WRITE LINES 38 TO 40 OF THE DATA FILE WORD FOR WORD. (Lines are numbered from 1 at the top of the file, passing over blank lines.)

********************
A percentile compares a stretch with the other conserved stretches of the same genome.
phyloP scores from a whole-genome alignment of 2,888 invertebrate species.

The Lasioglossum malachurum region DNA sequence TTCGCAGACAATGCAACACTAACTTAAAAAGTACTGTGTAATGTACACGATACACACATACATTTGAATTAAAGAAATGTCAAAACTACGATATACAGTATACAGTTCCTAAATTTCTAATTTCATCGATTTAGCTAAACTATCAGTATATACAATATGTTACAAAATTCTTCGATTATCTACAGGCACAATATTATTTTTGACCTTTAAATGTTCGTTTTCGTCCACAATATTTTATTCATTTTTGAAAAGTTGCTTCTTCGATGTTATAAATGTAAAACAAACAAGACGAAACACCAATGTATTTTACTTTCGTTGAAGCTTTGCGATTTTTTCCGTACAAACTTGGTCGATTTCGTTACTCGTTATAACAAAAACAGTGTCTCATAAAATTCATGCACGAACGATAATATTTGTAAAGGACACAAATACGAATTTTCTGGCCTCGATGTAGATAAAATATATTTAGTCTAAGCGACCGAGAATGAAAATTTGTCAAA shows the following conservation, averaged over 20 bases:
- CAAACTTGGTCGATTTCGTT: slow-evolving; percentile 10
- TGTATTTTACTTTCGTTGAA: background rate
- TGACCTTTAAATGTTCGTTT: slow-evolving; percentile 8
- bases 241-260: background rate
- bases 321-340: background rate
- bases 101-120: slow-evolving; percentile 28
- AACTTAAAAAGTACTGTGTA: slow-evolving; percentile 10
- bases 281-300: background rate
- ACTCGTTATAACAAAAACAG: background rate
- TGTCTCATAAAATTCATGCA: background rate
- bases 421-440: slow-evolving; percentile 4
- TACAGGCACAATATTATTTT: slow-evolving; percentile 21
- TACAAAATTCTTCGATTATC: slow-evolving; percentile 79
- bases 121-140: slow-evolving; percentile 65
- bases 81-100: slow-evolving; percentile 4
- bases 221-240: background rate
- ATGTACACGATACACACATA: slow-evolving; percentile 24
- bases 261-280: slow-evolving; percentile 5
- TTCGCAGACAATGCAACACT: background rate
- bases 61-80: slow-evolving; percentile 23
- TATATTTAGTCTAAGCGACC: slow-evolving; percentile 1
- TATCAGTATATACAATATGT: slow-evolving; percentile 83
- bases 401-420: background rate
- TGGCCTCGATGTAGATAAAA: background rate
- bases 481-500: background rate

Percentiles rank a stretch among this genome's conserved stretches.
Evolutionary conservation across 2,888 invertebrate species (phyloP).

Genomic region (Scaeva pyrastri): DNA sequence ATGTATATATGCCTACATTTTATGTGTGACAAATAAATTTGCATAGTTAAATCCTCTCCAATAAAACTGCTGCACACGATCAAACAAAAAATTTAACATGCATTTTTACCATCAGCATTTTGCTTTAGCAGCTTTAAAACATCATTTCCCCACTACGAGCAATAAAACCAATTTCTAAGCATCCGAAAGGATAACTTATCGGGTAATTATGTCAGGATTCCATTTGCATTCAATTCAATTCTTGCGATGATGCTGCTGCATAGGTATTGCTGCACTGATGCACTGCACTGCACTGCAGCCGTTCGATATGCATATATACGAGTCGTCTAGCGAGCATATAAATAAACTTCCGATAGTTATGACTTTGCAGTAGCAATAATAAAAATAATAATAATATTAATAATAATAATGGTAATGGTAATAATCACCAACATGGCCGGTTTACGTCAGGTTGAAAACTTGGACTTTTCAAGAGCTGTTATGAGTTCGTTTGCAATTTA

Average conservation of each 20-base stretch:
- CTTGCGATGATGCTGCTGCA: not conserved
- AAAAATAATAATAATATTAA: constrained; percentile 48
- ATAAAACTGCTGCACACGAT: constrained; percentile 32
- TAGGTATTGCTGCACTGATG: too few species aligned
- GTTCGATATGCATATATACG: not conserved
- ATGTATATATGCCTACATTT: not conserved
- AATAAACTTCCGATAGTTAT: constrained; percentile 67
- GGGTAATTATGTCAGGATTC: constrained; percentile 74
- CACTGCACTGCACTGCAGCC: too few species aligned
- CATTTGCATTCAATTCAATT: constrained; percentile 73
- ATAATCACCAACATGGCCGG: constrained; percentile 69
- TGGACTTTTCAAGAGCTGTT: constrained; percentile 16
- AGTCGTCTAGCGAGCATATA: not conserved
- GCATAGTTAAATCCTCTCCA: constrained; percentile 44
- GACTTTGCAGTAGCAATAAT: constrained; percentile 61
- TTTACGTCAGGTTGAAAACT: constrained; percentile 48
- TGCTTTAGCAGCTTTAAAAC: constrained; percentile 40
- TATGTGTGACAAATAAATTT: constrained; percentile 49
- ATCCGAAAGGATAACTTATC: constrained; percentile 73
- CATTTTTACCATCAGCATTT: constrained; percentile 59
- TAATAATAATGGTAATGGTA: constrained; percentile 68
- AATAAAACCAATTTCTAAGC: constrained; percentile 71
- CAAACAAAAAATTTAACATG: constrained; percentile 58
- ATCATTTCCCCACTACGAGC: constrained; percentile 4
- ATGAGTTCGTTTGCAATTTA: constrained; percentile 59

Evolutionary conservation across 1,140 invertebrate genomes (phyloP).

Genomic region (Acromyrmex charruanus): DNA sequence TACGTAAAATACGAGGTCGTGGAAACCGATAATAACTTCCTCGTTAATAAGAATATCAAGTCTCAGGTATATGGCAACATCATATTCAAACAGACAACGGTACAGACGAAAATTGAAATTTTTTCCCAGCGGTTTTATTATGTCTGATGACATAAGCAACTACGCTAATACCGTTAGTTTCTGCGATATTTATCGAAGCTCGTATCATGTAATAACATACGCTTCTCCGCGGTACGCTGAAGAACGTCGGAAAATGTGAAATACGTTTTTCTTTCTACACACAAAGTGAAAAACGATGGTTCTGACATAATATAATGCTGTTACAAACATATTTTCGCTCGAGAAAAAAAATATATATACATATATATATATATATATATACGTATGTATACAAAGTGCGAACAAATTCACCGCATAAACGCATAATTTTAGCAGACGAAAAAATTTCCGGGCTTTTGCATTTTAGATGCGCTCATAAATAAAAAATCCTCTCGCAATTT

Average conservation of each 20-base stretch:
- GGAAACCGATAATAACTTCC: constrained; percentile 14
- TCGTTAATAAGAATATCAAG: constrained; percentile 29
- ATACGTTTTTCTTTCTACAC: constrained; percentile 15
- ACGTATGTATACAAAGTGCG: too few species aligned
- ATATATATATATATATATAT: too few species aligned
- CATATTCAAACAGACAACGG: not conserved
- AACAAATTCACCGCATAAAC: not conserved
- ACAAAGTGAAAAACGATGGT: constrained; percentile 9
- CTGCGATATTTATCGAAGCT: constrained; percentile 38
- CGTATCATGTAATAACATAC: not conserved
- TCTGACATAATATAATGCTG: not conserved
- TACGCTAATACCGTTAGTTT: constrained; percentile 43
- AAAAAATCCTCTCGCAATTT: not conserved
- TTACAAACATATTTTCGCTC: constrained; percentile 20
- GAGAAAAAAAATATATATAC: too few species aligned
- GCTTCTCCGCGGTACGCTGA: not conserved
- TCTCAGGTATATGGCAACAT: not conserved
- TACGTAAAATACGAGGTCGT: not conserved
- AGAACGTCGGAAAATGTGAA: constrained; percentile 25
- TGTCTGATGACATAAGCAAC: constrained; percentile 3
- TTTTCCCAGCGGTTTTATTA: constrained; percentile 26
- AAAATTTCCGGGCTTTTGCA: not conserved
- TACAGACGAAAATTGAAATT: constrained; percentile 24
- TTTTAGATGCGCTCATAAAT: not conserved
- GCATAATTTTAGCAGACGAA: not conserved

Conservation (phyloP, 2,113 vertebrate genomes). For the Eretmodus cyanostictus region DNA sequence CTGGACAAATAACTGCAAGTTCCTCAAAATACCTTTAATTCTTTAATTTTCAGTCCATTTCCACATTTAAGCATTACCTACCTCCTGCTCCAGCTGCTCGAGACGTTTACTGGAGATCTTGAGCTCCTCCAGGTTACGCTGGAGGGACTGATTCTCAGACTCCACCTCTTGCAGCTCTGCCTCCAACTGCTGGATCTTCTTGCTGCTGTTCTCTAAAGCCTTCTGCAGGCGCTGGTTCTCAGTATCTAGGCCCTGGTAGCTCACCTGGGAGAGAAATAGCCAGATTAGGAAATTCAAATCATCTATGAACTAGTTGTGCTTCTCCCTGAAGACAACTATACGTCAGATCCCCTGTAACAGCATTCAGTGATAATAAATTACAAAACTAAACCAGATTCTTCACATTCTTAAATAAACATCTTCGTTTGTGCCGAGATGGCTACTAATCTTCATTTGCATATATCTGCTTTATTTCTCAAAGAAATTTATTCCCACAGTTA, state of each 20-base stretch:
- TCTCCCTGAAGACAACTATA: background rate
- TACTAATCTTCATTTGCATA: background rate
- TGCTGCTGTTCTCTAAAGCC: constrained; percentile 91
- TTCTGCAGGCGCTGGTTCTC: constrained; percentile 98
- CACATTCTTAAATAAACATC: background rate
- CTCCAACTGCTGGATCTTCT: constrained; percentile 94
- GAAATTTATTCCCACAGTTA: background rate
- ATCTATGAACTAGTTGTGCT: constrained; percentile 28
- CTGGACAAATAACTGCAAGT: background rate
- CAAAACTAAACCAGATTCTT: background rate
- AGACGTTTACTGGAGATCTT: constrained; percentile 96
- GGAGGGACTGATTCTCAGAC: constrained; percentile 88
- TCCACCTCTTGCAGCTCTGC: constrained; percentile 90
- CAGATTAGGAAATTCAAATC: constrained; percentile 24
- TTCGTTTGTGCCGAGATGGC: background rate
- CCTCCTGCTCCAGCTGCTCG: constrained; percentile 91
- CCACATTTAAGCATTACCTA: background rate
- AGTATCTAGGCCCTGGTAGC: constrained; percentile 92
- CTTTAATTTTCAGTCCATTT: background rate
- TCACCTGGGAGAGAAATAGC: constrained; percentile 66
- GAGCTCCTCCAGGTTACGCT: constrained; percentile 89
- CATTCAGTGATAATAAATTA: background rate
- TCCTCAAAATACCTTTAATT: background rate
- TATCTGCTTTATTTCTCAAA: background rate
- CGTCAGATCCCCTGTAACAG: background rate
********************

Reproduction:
- ATGTATATATGCCTACATTT: not conserved
- AATAAACTTCCGATAGTTAT: constrained; percentile 67
- GGGTAATTATGTCAGGATTC: constrained; percentile 74